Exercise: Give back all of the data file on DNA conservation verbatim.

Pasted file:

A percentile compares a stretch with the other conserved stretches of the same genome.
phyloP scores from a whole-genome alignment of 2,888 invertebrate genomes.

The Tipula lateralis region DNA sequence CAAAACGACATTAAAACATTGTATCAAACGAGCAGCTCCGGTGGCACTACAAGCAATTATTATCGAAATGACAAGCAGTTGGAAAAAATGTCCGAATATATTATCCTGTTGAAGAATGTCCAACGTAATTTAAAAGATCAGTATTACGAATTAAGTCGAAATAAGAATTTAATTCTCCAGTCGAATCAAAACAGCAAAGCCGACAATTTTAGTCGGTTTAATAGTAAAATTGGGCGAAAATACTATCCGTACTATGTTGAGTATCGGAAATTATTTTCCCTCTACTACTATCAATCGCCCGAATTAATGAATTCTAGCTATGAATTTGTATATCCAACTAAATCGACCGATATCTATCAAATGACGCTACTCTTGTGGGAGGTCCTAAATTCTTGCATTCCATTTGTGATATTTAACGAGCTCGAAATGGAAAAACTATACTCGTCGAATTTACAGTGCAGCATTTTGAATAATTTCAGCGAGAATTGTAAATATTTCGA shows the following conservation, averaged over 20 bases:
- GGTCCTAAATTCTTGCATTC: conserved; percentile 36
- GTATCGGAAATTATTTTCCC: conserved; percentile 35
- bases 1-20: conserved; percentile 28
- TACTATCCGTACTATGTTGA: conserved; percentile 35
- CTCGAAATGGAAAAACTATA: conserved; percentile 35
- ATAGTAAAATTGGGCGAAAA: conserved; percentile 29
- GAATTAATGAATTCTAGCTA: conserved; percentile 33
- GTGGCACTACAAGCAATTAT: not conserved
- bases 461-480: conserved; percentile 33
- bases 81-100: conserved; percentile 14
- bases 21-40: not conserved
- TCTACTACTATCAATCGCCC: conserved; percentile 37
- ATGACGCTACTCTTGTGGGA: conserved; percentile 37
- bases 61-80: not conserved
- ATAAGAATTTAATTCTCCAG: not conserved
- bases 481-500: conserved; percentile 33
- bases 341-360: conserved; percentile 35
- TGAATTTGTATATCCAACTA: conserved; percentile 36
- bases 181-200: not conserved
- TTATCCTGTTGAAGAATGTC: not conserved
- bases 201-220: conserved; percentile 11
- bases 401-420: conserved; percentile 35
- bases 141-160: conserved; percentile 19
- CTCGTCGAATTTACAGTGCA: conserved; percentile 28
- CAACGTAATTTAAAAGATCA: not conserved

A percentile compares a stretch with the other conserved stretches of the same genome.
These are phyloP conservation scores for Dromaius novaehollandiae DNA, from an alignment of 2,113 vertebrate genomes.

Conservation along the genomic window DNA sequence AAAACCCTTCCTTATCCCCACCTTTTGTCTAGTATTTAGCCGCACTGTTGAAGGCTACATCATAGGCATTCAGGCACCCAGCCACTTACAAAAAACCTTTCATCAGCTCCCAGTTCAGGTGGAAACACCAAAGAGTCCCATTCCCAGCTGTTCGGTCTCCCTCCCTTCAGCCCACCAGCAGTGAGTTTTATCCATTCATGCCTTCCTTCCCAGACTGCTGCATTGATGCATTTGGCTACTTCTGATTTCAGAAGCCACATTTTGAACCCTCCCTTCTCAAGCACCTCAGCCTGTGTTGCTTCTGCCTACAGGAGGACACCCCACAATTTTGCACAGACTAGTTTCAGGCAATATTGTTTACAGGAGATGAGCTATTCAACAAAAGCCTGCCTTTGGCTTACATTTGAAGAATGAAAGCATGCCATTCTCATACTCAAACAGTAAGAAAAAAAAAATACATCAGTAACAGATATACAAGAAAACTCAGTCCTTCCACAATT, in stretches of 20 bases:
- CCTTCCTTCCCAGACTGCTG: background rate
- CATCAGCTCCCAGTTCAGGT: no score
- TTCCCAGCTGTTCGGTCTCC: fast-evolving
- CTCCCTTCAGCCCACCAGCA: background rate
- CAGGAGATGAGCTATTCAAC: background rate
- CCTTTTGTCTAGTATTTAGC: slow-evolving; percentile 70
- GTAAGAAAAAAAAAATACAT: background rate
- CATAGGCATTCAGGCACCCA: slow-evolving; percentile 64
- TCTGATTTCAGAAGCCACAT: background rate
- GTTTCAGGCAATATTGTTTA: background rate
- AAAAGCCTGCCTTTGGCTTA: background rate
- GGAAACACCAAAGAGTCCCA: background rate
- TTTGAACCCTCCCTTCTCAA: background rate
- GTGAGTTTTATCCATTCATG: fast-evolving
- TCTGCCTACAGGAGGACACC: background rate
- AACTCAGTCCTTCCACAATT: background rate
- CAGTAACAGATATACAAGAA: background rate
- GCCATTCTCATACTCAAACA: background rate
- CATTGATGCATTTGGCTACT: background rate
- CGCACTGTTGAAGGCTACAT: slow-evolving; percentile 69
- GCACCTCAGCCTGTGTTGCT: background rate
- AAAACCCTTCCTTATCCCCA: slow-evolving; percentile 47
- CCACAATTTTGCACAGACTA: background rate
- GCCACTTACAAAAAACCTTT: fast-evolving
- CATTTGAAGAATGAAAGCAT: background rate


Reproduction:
A percentile compares a stretch with the other conserved stretches of the same genome.
phyloP scores from a whole-genome alignment of 2,888 invertebrate genomes.

The Tipula lateralis region DNA sequence CAAAACGACATTAAAACATTGTATCAAACGAGCAGCTCCGGTGGCACTACAAGCAATTATTATCGAAATGACAAGCAGTTGGAAAAAATGTCCGAATATATTATCCTGTTGAAGAATGTCCAACGTAATTTAAAAGATCAGTATTACGAATTAAGTCGAAATAAGAATTTAATTCTCCAGTCGAATCAAAACAGCAAAGCCGACAATTTTAGTCGGTTTAATAGTAAAATTGGGCGAAAATACTATCCGTACTATGTTGAGTATCGGAAATTATTTTCCCTCTACTACTATCAATCGCCCGAATTAATGAATTCTAGCTATGAATTTGTATATCCAACTAAATCGACCGATATCTATCAAATGACGCTACTCTTGTGGGAGGTCCTAAATTCTTGCATTCCATTTGTGATATTTAACGAGCTCGAAATGGAAAAACTATACTCGTCGAATTTACAGTGCAGCATTTTGAATAATTTCAGCGAGAATTGTAAATATTTCGA shows the following conservation, averaged over 20 bases:
- GGTCCTAAATTCTTGCATTC: conserved; percentile 36
- GTATCGGAAATTATTTTCCC: conserved; percentile 35
- bases 1-20: conserved; percentile 28
- TACTATCCGTACTATGTTGA: conserved; percentile 35
- CTCGAAATGGAAAAACTATA: conserved; percentile 35
- ATAGTAAAATTGGGCGAAAA: conserved; percentile 29
- GAATTAATGAATTCTAGCTA: conserved; percentile 33
- GTGGCACTACAAGCAATTAT: not conserved
- bases 461-480: conserved; percentile 33
- bases 81-100: conserved; percentile 14
- bases 21-40: not conserved
- TCTACTACTATCAATCGCCC: conserved; percentile 37
- ATGACGCTACTCTTGTGGGA: conserved; percentile 37
- bases 61-80: not conserved
- ATAAGAATTTAATTCTCCAG: not conserved
- bases 481-500: conserved; percentile 33
- bases 341-360: conserved; percentile 35
- TGAATTTGTATATCCAACTA: conserved; percentile 36
- bases 181-200: not conserved
- TTATCCTGTTGAAGAATGTC: not conserved
- bases 201-220: conserved; percentile 11
- bases 401-420: conserved; percentile 35
- bases 141-160: conserved; percentile 19
- CTCGTCGAATTTACAGTGCA: conserved; percentile 28
- CAACGTAATTTAAAAGATCA: not conserved

A percentile compares a stretch with the other conserved stretches of the same genome.
These are phyloP conservation scores for Dromaius novaehollandiae DNA, from an alignment of 2,113 vertebrate genomes.

Conservation along the genomic window DNA sequence AAAACCCTTCCTTATCCCCACCTTTTGTCTAGTATTTAGCCGCACTGTTGAAGGCTACATCATAGGCATTCAGGCACCCAGCCACTTACAAAAAACCTTTCATCAGCTCCCAGTTCAGGTGGAAACACCAAAGAGTCCCATTCCCAGCTGTTCGGTCTCCCTCCCTTCAGCCCACCAGCAGTGAGTTTTATCCATTCATGCCTTCCTTCCCAGACTGCTGCATTGATGCATTTGGCTACTTCTGATTTCAGAAGCCACATTTTGAACCCTCCCTTCTCAAGCACCTCAGCCTGTGTTGCTTCTGCCTACAGGAGGACACCCCACAATTTTGCACAGACTAGTTTCAGGCAATATTGTTTACAGGAGATGAGCTATTCAACAAAAGCCTGCCTTTGGCTTACATTTGAAGAATGAAAGCATGCCATTCTCATACTCAAACAGTAAGAAAAAAAAAATACATCAGTAACAGATATACAAGAAAACTCAGTCCTTCCACAATT, in stretches of 20 bases:
- CCTTCCTTCCCAGACTGCTG: background rate
- CATCAGCTCCCAGTTCAGGT: no score
- TTCCCAGCTGTTCGGTCTCC: fast-evolving
- CTCCCTTCAGCCCACCAGCA: background rate
- CAGGAGATGAGCTATTCAAC: background rate
- CCTTTTGTCTAGTATTTAGC: slow-evolving; percentile 70
- GTAAGAAAAAAAAAATACAT: background rate
- CATAGGCATTCAGGCACCCA: slow-evolving; percentile 64
- TCTGATTTCAGAAGCCACAT: background rate
- GTTTCAGGCAATATTGTTTA: background rate
- AAAAGCCTGCCTTTGGCTTA: background rate
- GGAAACACCAAAGAGTCCCA: background rate
- TTTGAACCCTCCCTTCTCAA: background rate
- GTGAGTTTTATCCATTCATG: fast-evolving
- TCTGCCTACAGGAGGACACC: background rate
- AACTCAGTCCTTCCACAATT: background rate
- CAGTAACAGATATACAAGAA: background rate
- GCCATTCTCATACTCAAACA: background rate
- CATTGATGCATTTGGCTACT: background rate
- CGCACTGTTGAAGGCTACAT: slow-evolving; percentile 69
- GCACCTCAGCCTGTGTTGCT: background rate
- AAAACCCTTCCTTATCCCCA: slow-evolving; percentile 47
- CCACAATTTTGCACAGACTA: background rate
- GCCACTTACAAAAAACCTTT: fast-evolving
- CATTTGAAGAATGAAAGCAT: background rate